Heralding a new phase of cooperation, U.S. President Joe Biden and Japanese Prime Minister Fumio Kishida announced last year the U.S.-Japan Competitiveness and Resilience Partnership (CoRe), an ambitious initiative that will accelerate cooperation in a wide range of fields, such as Japan’s Cancer Moonshot program, biotech, artificial intelligence, quantum information science, civil aerospace cooperation, cybersecurity, strategic supply chains and advanced manufacturing.

Ambassador and Consul-General of Japan in New York Mikio Mori | © EMBASSY OF JAPAN
Ambassador and Consul-General of Japan in New York Mikio Mori | © EMBASSY OF JAPAN

“It is my utmost priority to promote Japanese interests and safety in this area. Our two peoples are bound not just by our shared commitment to establishing and maintaining a global economic order, but also by our objective of achieving stability amidst rapidly changing geopolitics. Now more than ever, I look forward to stewarding this extraordinary story of cooperation between Japan and the United States,” said Ambassador and Consul-General of Japan in New York Mikio Mori.

Given the technical and geographical breadth of CoRe, the states of New Jersey, New York, Pennsylvania and Virginia have become ideal locations to base such collaborations.

“The East Coast is an obvious place to look. When you’re sitting on the amount of capital and financial resources that Japan has, New York and its surrounding regions as a market look really attractive. The challenge, of course, is that America is really large. Historically, Japanese companies have always looked to the East Coast, and this region has the largest and probably the oldest connections to Japan,” said Japan Society President and CEO Joshua Walker.

“Some of the biggest drivers of people are businesses because they are the means that bring about economic growth. And investment opportunities are ways through which people of different cultures get to know one another. That’s a real opportunity here on the East Coast,” he added.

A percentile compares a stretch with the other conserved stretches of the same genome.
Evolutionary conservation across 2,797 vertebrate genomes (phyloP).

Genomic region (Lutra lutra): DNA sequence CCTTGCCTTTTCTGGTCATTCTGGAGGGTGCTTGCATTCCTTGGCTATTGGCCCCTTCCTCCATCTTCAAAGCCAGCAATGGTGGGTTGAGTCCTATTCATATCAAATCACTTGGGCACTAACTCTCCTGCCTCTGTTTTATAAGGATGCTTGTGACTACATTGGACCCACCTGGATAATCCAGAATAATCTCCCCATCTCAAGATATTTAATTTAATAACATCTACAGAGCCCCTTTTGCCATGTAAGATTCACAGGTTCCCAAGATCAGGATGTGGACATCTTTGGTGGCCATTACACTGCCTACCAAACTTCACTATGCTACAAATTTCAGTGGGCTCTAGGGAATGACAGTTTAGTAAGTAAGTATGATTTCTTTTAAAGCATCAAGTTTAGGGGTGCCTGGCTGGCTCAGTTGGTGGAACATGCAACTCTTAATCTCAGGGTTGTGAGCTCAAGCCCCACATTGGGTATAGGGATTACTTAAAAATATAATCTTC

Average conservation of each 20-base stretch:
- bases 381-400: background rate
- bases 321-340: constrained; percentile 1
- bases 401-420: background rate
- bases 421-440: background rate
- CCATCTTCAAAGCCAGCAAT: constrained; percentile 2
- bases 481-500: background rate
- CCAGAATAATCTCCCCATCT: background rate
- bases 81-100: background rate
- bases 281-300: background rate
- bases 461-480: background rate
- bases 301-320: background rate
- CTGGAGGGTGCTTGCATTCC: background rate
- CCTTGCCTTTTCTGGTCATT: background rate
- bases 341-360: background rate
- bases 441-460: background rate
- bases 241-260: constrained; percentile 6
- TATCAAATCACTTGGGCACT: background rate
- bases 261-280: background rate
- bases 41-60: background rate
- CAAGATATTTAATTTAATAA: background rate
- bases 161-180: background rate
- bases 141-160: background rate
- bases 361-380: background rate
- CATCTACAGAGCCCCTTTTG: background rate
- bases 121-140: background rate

In the field of space research and exploration, Masami Onoda, the director of the Japan Aerospace Exploration Agency’s office in Washington, D.C., welcomed the agreement between the Japanese government and NASA to build Lunar Gateway, which will eventually bring astronauts to the moon again.

“You can see that strong bipartisan support for space research activities from both houses of the U.S. Congress is continuing,” she said.

Amid very rapid technological innovations that have transformed the business landscape, Japanese imaging giant Ricoh has tapped into its technology and expertise to carve out a niche in the digital world and build an even stronger company.

“Our growth strategy is to make sure that we are finding adjacent services and offerings to our traditional print world. It’s all about data. How you take data and unstructured data, how you make it powerful and valuable, and support our customers on that journey. We are taking our growth strategy to the next level,” said RICOH North America CEO Carsten Bruhn.

“For example, we are investing in some new ideas. We just got FDA approval for 3D printing for the  healthcare sector. So, we are creating an ecosystem where we are working in with the healthcare industry to make 3D prints of say, an implant. But it’s much more than 3D prints of a spine. It allows a surgeon to look at patients more quickly, perform surgeries sooner, use less anesthetics, get them home more quickly and recover faster,” Bruhn also said.